Gropper S. Sareen and Smith L. Jack, Advanced Nutrition and Human Metabolism (7th edition)
By Jesse Rodriguez
Jesse’s focus and emphasis is on Sports Nutrition. He holds a bachelor’s degree in Nutritional Science with the addition of a CSCS certification from the NSCA. Jesse swam for the El Salvador National Team and competed at the international level. Jesse has worked at USC with the Strength and Conditioning program and UCLA as the lead intern for Sports Nutrition. He is currently a dietetic intern to complete requirements for the Registered Dietitian exam and obtain his professional license. During his free time, Jesse continues to strength train, Olympic lift, and stay up-to-date on the latest nutrition trends. Lastly, Jesse is a member of the Academy of Nutrition & Dietetics, National Strength and Conditioning Association, and Collegiate & Professional Sports Dietitians Association.
**Editor’s Note: Enjoy learning more about nutrition or interested in a personalized meal plan from a Ruthless Performance Nutritionist? Fill out the contact form at RuthlessPerformance.com/contact for more details**
Some of my favorite meats are chicken breasts, turkey, and fish. If you happen to have meats with fat, simply remove the fat to make it “lean”.
Flax and chia seeds
Flax and chia are great toppings to add on such as oatmeal, smoothies, and yogurt. Both are high omega 3 fatty acids to help fight inflammation. Our diets mostly consist of omega 6 fatty acids but we need to complement these with the aforementioned omega 3’s to avoid negative, pro-inflammatory effects.
Tart cherry Juice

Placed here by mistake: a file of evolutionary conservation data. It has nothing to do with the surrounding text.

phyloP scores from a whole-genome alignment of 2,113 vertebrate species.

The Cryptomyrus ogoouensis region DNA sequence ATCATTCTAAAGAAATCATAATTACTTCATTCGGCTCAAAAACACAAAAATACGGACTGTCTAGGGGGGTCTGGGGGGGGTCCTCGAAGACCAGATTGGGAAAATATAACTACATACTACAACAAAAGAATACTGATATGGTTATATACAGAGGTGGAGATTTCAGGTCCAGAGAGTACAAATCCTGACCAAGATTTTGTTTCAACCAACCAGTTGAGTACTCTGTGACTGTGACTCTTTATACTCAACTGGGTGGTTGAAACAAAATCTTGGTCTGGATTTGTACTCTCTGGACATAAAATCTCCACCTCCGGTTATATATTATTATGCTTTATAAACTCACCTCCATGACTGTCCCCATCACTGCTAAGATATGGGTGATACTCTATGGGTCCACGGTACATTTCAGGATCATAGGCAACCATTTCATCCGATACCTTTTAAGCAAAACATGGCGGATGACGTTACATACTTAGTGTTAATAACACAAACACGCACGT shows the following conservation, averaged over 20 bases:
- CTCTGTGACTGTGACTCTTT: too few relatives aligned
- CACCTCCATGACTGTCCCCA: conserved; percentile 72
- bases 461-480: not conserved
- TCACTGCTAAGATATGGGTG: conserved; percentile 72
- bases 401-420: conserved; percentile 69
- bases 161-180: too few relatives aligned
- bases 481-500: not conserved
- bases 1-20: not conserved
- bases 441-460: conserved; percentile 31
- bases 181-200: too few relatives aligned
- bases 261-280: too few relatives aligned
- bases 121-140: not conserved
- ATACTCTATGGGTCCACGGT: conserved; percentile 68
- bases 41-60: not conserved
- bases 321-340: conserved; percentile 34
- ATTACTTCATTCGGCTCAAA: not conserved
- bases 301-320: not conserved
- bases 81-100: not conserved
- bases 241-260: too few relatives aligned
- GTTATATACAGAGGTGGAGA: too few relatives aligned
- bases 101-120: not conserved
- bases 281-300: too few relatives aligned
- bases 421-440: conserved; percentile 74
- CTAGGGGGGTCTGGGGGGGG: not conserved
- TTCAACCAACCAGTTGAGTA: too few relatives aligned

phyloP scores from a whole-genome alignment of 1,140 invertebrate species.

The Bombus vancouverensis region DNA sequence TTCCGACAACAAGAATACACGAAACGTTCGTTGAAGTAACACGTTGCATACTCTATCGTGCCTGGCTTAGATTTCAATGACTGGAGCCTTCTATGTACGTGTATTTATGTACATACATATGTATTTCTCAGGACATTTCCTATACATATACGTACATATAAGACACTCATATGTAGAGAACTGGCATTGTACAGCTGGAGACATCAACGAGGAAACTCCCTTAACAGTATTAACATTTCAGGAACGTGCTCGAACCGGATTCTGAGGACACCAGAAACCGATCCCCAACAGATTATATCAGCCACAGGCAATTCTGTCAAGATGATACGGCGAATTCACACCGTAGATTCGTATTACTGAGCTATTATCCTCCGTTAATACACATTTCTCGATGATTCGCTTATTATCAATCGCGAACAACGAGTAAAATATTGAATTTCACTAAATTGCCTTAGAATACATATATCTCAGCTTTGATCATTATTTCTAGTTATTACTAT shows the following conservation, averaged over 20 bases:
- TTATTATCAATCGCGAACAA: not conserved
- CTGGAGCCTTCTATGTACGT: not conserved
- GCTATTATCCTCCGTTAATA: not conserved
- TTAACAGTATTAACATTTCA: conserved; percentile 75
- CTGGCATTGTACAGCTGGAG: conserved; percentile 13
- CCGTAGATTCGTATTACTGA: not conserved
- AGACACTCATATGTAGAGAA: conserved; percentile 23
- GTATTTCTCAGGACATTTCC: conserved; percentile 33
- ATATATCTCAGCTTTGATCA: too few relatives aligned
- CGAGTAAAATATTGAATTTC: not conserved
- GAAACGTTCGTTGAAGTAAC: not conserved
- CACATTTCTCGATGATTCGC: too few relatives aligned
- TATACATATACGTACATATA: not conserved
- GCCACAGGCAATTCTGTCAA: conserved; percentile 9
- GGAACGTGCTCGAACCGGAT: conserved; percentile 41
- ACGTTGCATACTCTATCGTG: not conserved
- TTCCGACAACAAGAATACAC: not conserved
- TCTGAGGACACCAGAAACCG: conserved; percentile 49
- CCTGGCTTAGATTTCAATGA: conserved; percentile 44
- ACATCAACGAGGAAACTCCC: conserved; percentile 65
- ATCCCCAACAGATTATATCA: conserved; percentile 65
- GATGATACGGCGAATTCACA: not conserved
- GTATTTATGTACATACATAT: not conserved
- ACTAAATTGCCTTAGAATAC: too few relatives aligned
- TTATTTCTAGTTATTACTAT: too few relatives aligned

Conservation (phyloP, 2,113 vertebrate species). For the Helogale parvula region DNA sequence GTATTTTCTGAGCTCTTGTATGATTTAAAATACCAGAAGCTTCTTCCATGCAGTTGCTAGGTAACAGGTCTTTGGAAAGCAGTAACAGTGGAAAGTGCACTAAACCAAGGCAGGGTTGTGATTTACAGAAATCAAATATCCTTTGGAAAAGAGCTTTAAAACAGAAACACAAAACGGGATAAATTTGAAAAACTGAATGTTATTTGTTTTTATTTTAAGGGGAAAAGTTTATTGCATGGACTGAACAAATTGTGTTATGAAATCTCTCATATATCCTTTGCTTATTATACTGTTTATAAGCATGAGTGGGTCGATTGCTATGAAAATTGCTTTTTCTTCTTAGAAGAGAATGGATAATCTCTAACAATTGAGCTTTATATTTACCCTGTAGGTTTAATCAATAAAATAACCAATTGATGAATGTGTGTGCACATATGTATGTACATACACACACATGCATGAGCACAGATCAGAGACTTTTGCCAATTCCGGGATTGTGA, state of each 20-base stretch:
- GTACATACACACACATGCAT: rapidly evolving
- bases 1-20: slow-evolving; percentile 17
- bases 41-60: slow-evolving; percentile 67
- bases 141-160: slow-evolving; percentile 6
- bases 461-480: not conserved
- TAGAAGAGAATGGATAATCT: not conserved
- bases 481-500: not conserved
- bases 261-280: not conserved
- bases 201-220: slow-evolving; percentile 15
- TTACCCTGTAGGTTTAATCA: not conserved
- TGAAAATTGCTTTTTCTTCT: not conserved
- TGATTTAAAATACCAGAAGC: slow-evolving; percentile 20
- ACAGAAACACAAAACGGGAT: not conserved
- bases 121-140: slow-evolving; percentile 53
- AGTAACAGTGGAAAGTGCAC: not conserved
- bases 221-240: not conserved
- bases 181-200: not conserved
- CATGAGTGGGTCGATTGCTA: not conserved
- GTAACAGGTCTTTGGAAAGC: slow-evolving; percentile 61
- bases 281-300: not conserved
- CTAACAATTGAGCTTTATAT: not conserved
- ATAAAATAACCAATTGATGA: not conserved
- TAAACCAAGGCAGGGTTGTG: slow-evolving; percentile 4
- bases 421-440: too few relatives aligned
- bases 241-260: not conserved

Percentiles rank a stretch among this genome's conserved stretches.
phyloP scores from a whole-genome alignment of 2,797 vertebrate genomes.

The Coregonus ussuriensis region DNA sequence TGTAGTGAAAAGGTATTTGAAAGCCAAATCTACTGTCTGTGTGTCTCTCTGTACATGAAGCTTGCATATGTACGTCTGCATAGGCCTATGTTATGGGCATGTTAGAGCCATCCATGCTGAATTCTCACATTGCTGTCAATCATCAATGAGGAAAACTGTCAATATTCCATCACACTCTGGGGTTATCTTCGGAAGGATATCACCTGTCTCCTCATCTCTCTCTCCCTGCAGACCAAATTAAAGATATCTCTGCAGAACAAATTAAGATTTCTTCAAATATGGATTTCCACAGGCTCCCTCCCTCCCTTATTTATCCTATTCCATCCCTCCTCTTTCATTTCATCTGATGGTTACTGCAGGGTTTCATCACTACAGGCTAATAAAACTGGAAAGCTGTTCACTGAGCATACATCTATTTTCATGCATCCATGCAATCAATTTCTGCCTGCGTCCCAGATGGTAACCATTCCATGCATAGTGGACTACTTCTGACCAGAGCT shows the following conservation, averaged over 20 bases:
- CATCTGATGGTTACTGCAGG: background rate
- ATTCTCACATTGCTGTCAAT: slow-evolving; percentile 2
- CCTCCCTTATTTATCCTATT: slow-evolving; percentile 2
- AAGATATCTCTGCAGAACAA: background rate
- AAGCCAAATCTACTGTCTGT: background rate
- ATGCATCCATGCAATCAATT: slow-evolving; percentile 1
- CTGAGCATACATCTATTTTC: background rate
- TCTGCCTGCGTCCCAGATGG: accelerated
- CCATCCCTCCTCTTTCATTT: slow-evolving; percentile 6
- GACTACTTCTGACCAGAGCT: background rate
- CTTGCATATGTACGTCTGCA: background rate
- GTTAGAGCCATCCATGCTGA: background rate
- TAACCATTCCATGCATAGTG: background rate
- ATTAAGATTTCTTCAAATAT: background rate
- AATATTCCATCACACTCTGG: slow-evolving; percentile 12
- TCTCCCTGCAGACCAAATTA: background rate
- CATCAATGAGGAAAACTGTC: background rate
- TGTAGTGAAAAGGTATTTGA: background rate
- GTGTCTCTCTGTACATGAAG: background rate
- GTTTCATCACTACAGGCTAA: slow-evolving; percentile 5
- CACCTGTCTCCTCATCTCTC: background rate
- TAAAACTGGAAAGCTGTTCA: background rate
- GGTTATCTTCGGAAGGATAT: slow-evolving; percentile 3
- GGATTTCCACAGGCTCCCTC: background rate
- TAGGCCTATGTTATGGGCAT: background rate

Tart cherry juice has been trending for some time now in sports nutrition but for a good reason. This can be the ideal drink, when paired with a protein source to maximize recovery. Tart cherry juice contains antioxidants to fight inflammation along with melatonin to aid in sleep, on top of carbohydrates, which are needed to refuel the tank.
We need fat in our diet, however most consume too much unhealthy fat such as trans and saturated fat. Avocado is a good source in mono and poly-unsaturated fat. This helps lower Low Density Lipoprotein (LDL) levels and raises our good levels of High-Density Lipoprotein (HDL).
The most common recovery drink we see still stands because of its carb-to-protein ratio for absolute recovery. If you happen to be lactose intolerant, simply switch the milk for soy or any other lactose free milk. Just be aware that some may only contain a few grams of protein.
These select foods are either anti-inflammatory to aid in repair from further muscle damage or contain complete protein for more efficient muscle rebuilding. Add them in your recovery meals or shakes to make the most out of your workouts and to maximize health and wellness.
To incorporate this in your diet, a good example after a workout would be to chug a cherry juice and a chocolate milk. Then, have a balanced post-workout meal. Make sure to compliment your meat (or other protein source) with some avocado, vegetables, and whole grains. Serving sizes vary and can depend on your goals. If you decide to consume a protein snack before bed, don’t be afraid to add chia or flax seeds with it.